Gird your fronted adverbials: 14 grammatical mistakes in the schools White Paper
We all know how much the current government values grammar. Dangling participles are there for the plucking, dissecting and force-feeding to 11-year-olds.
And I get it. I do. I’m a grammar pedant, so I am all for grammatical pedantry. But here’s the thing about grammar pedants: we see other people’s pedantry as a challenge. (We have lots of friends at school. Oh yes, we do.) Because people who live in grammatically shaky houses probably shouldn't be throwing conjunctive clauses around.
And where better to begin an examination of the government's own grammar than with the recent schools White Paper? So gird your fronted adverbials. We’re going in.
- Subject and verb must always match
“One in four pupils exceed the expected standard”, the White Paper says.
No, no. One in four pupils exceeds the expected standard.
- Only use a semicolon if you know how to use one
“We need to extend and embed the last Parliament’s reforms so that pupils and families across the country benefit; and we must raise our game again to reflect higher expectations from employers and universities.”
A semicolon is essentially the punctuation equivalent of a conjunction. Unless you’re compiling a list, it should never precede a conjunction.
- Make absolutely sure that you do know how to use a semicolon
“In 2010, we inherited an education system where 1 in 3 young people left primary school unable to read, write and add up properly; where the number of young people studying core academic subjects had halved in 13 years.”
This isn’t grammar. It’s the punctuation equivalent of shotput: just chuck that semicolon out there and see where it lands.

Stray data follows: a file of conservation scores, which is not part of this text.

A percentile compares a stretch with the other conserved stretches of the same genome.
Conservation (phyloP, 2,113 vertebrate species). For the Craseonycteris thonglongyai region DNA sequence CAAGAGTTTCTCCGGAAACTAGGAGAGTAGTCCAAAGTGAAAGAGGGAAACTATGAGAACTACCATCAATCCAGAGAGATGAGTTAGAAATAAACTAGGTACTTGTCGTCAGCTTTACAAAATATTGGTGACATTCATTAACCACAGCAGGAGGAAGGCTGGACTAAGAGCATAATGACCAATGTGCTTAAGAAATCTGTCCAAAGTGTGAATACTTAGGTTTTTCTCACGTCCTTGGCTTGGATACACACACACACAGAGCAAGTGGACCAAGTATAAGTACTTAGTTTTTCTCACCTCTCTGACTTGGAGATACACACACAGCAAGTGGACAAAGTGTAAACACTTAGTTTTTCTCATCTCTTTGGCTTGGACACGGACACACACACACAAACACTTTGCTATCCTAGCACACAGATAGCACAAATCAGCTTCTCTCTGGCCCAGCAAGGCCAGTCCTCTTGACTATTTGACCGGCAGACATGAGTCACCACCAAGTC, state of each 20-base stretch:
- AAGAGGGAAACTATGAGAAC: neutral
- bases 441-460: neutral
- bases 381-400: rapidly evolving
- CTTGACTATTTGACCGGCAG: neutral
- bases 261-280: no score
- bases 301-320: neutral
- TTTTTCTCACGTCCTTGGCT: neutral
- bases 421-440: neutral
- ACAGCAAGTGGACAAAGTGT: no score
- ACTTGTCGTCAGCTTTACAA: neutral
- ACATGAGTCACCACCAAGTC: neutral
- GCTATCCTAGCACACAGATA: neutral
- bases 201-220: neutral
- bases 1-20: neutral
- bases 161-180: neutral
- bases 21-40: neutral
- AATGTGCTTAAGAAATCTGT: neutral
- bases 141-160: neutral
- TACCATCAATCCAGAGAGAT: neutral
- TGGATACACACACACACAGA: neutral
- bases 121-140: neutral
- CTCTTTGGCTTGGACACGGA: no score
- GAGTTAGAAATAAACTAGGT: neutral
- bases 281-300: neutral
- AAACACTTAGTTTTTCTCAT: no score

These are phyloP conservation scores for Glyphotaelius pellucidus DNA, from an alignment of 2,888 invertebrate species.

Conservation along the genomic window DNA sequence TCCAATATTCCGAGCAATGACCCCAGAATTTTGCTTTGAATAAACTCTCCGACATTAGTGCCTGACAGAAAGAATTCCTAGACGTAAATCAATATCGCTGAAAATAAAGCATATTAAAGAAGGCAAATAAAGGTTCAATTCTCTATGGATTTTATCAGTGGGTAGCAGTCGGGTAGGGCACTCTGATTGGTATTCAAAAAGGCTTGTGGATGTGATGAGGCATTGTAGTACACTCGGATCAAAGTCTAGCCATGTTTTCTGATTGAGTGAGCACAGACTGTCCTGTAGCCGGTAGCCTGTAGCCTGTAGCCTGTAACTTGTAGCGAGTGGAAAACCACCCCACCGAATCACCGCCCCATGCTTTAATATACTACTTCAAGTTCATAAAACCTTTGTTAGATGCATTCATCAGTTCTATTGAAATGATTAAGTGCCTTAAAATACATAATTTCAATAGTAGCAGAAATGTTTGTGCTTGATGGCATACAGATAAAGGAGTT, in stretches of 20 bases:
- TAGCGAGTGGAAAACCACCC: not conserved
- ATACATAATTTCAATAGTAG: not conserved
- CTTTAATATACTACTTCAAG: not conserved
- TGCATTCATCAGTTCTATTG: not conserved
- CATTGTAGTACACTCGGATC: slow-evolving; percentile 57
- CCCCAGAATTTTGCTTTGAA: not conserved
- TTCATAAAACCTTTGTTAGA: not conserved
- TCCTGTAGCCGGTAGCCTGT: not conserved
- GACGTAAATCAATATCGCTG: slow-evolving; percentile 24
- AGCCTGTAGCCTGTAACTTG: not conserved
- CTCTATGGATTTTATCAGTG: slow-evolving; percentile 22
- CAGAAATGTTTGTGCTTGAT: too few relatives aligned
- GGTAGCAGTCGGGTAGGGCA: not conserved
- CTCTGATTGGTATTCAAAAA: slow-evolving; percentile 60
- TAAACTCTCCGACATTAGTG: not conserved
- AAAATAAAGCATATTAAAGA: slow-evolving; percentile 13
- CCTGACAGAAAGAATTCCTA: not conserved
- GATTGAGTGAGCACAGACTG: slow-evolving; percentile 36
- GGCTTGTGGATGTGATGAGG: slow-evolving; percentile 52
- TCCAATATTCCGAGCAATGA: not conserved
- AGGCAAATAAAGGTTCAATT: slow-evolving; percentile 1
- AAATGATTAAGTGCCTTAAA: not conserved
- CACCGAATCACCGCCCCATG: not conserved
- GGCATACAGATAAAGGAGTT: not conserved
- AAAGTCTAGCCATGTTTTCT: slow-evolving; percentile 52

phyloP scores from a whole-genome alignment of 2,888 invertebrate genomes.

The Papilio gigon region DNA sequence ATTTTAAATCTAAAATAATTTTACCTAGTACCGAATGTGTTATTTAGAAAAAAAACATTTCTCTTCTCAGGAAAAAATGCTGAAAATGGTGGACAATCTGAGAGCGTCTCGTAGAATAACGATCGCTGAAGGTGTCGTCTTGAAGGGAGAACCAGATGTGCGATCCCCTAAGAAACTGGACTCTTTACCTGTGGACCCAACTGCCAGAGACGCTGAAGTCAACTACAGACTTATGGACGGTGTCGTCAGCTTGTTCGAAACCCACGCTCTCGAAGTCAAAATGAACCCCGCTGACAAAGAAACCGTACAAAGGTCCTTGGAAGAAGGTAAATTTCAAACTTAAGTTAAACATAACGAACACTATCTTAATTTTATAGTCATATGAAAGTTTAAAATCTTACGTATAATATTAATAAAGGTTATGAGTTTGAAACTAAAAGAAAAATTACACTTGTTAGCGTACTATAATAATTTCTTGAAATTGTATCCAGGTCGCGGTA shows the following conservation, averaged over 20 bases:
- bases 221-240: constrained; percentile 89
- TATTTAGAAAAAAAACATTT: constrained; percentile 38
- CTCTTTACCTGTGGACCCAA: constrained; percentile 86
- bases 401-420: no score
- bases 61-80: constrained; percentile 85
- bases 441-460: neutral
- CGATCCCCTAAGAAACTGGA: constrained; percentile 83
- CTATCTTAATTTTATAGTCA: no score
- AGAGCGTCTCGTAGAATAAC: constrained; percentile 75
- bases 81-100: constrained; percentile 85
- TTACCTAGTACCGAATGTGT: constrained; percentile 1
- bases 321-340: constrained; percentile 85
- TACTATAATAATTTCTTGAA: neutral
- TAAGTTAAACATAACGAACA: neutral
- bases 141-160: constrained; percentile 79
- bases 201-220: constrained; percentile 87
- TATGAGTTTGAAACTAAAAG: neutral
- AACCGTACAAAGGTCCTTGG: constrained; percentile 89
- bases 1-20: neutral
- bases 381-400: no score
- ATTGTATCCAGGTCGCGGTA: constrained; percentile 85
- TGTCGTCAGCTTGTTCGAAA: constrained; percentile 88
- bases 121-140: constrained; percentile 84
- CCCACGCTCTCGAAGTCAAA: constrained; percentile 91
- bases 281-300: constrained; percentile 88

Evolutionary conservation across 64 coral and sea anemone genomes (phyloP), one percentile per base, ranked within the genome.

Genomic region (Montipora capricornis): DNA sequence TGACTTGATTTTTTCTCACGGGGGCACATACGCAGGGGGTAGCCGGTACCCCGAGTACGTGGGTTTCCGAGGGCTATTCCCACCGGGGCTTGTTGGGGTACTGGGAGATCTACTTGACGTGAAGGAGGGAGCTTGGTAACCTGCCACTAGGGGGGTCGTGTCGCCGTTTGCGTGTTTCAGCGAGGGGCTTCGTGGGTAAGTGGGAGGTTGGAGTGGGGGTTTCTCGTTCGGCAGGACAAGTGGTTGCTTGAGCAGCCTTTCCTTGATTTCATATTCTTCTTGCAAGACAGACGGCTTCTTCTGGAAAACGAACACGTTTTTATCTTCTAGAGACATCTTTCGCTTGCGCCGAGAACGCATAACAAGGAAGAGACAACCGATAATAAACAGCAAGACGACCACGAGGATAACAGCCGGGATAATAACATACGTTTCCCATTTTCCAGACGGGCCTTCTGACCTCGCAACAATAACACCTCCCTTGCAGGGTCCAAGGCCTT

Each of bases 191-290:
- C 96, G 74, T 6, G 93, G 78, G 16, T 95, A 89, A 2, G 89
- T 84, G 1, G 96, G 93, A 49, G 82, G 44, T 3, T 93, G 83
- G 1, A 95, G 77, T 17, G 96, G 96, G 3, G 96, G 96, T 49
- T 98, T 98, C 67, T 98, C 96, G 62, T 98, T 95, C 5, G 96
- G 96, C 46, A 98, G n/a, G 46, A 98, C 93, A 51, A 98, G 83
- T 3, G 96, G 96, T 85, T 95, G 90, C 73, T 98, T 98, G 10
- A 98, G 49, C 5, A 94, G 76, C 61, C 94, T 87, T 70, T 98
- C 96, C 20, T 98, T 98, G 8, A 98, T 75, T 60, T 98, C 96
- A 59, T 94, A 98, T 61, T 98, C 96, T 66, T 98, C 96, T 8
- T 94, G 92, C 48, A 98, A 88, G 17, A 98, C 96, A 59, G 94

- No, I mean really, really sure
“These opportunities can include secondments and exchanges between partner schools to expand new leaders’ experience; and drawing on the experience of leaders who have successfully turned around schools.”
Somebody give this White Paper a semicolonic irrigation, please.
- Watch out for Random Capital Letters
“We are agreeing new Memoranda of Understanding”
“Each academy has a headteacher who is advised and supported by an Advisory Board”
“To support Church and faith schools to become academies”
Let’s just Insert some capital Letters into a sentence, for no Apparent Reason. The Germans are above us in the Pisa rankings, right?
- Avoid quotation-mark “misuse”
“We will replace the current ‘Qualified Teacher Status' (QTS) with a stronger, more challenging accreditation”
The new National Professional Qualification for Headteachers “will set a ‘gold standard’”
“We will also work with Ofsted to introduce ‘improvement periods’”
The problem with sprinkling your “sentences” with “quotation marks” is that, inevitably, you end up sounding slightly “sarcastic”.
- Try to avoid sounding like Yoda
“Great teachers – everywhere they’re needed”
Replace that dash with a comma, and the sentence sounds much less like a mournful reflection on the recruitment crisis.
- Dashes should not be used for emphasis